A new ruling this week among Catholic bishops eases the process for mergers between the church and healthcare providers without compromising the former's positions on abortion, birth control, assisted suicide and direct sterilization.
The directive worries healthcare advocates as the number of Catholic-related hospitals continues to rise throughout the nation, according to the Washington Times.
"Catholic healthcare is huge, and it's growing," Sara Hutchinson Ratcliffe, domestic program director for Catholics for Choice, told the publication. "The new directives, the provisions of healthcare, are about bishops getting special rules to be able to run what is a very large part of the healthcare system."
The church currently bans certain services, such as reproductive health options, end-of-life treatment, HIV therapy and LGBT needs Although the bishops only updated the section on mergers and partnership, Ratcliffe says it provides church leaders with an additional opportunity to impose their healthcare rules as they continue to merge with providers.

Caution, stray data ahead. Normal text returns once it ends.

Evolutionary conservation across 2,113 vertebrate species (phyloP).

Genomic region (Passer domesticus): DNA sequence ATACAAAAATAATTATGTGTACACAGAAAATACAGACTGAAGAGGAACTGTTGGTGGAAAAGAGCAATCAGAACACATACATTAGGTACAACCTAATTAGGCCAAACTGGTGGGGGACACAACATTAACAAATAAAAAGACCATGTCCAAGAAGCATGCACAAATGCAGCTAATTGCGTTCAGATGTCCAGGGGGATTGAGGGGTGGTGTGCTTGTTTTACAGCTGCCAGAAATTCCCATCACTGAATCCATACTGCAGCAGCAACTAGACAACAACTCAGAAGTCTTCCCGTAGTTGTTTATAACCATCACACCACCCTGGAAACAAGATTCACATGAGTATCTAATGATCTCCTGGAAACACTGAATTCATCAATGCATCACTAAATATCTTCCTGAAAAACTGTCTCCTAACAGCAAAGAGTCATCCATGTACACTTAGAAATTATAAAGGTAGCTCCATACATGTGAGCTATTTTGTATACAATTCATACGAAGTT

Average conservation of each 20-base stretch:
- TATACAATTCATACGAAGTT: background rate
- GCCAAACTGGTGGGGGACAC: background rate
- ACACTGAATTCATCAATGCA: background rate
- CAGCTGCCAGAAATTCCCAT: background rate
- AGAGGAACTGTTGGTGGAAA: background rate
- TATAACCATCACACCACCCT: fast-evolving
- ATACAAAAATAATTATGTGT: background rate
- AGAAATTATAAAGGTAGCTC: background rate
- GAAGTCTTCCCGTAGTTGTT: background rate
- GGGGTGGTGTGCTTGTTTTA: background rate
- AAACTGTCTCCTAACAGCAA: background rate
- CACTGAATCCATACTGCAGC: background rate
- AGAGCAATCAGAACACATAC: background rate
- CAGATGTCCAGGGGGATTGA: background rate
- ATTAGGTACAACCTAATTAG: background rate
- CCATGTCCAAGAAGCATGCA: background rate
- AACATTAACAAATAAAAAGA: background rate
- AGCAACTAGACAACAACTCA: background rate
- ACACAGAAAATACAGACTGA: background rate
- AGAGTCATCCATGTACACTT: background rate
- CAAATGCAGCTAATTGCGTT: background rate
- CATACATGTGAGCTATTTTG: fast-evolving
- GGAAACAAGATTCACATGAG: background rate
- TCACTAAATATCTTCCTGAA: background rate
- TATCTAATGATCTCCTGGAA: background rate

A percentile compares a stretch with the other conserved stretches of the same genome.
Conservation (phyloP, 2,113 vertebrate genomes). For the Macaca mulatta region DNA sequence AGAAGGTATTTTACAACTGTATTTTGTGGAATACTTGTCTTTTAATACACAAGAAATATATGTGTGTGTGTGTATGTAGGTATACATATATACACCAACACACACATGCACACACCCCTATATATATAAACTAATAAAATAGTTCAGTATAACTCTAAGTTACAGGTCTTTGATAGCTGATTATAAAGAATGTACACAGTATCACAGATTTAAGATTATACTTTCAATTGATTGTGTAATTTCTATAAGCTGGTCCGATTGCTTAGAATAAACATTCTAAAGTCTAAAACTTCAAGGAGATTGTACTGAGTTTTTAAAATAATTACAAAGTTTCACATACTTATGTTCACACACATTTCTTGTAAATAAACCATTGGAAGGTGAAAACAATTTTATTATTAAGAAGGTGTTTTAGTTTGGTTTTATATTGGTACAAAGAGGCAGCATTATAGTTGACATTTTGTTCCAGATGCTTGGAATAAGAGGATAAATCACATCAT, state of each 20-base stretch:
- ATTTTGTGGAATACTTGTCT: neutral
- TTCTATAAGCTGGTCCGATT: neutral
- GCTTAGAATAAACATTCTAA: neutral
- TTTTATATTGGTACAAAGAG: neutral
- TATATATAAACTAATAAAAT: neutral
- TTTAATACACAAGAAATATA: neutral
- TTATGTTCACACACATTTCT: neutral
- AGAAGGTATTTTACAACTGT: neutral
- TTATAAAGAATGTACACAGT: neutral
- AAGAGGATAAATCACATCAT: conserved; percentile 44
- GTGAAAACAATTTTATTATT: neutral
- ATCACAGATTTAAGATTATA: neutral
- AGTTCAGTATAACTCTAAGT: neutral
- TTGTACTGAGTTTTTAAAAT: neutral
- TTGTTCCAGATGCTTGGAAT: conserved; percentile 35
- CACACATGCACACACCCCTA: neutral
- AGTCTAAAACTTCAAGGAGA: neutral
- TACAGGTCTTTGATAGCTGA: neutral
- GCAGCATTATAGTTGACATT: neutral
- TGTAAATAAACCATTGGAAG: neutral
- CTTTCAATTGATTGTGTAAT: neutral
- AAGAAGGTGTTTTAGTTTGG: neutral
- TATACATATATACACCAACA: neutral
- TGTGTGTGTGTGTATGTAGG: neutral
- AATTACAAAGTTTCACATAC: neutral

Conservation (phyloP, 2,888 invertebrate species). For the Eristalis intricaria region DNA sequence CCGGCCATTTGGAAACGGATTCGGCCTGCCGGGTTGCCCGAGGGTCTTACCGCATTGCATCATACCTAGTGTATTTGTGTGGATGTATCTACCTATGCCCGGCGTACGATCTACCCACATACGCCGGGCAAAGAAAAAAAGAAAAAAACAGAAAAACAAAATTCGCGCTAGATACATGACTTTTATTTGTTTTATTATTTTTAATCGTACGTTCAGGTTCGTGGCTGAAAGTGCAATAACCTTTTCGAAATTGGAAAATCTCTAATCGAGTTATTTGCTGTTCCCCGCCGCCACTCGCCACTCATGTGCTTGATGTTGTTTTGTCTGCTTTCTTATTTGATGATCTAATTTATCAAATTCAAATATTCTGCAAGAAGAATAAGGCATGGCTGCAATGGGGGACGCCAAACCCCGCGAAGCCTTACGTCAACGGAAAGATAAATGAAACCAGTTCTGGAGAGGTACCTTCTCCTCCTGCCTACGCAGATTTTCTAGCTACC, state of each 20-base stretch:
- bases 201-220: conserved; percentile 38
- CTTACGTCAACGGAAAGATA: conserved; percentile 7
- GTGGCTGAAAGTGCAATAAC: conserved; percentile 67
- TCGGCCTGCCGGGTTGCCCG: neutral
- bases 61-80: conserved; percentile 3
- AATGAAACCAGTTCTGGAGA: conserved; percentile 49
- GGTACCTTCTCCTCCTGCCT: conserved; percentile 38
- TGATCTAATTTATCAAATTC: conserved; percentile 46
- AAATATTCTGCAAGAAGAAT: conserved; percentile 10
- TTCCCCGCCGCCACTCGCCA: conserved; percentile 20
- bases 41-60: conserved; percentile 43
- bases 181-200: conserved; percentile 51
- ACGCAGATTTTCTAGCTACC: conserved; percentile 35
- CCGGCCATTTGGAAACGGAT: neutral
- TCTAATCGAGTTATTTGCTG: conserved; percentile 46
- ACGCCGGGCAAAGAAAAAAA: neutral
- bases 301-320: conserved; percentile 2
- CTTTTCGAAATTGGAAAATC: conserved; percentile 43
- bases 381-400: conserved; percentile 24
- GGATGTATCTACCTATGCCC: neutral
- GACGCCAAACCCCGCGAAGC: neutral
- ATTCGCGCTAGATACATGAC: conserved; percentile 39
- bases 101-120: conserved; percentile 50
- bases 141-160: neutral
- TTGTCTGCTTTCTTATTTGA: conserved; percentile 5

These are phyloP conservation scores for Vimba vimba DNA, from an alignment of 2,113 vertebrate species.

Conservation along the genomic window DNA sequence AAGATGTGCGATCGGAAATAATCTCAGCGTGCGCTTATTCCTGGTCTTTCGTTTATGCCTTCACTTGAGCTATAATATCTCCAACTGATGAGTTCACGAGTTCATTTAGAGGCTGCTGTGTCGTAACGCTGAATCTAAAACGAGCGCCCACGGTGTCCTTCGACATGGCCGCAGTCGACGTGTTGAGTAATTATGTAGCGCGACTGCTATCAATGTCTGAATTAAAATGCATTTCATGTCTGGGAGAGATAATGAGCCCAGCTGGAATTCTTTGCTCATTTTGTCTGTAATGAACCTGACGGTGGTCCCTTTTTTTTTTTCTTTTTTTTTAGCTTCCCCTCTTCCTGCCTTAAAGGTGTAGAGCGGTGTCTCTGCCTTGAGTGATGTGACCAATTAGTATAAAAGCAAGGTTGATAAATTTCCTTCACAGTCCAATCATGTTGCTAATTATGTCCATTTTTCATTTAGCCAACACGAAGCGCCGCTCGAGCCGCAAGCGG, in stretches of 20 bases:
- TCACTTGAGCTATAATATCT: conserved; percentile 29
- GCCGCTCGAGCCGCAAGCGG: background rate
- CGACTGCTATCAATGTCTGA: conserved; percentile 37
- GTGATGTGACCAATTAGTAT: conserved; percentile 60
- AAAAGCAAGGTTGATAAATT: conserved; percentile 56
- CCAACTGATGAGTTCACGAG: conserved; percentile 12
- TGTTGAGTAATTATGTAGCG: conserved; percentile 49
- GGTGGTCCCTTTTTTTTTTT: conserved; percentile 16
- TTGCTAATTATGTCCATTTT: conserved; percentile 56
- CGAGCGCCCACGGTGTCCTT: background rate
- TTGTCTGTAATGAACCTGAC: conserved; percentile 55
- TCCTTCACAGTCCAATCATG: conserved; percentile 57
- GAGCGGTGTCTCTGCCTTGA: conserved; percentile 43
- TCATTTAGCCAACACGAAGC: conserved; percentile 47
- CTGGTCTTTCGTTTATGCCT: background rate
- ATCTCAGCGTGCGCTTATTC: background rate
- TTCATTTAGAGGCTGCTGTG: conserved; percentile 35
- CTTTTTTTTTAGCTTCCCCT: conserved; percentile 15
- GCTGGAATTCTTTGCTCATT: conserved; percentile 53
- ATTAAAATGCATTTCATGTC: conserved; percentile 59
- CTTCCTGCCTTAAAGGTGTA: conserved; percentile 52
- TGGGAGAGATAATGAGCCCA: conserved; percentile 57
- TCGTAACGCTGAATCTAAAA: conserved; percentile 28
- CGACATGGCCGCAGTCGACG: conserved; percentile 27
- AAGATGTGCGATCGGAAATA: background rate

A study by the American Civil Liberties Union and MergerWatch last year found that between 2001 and 2011, the number of Catholic-sponsored or -affiliated acute care hospitals increased by16 percent while all other types of non-profit hospitals and publicly owned hospitals declined in numbers. Only for-profit hospitals grew faster than Catholic facilities.
"Óne of the most significant findings of our analysis was the growth in size of Catholic-sponsored health systems. Indeed, 10 of the top 25 top health systems in the United States are Catholic," the report said. "In other words, these Catholic health systems are increasingly big business, with great power in local, regional, and national markets. They are also increasingly poised to influence healthcare policy."
The report takes an in-depth look at the impact of the Catholic healthcare restrictions at Sierra Vista Regional Health Center in southeastern Arizona, Mercy Health Partners in Michigan, a member of Trinity Health and the rising marketplace dominance of Catholic-sponsored systems in Washington State.
The new Catholic directive "can't be good news for anyone concerned about the state of women's healthcare," wrote Los Angeles Times columnist Michael HIltzik on Wednesday.,
As more Catholic health systems attempt to acquire secular hospitals, he said, "the threat to the unfettered practice of medicine will increase. It's up to public officials to monitor this trend, and stop it in its tracks."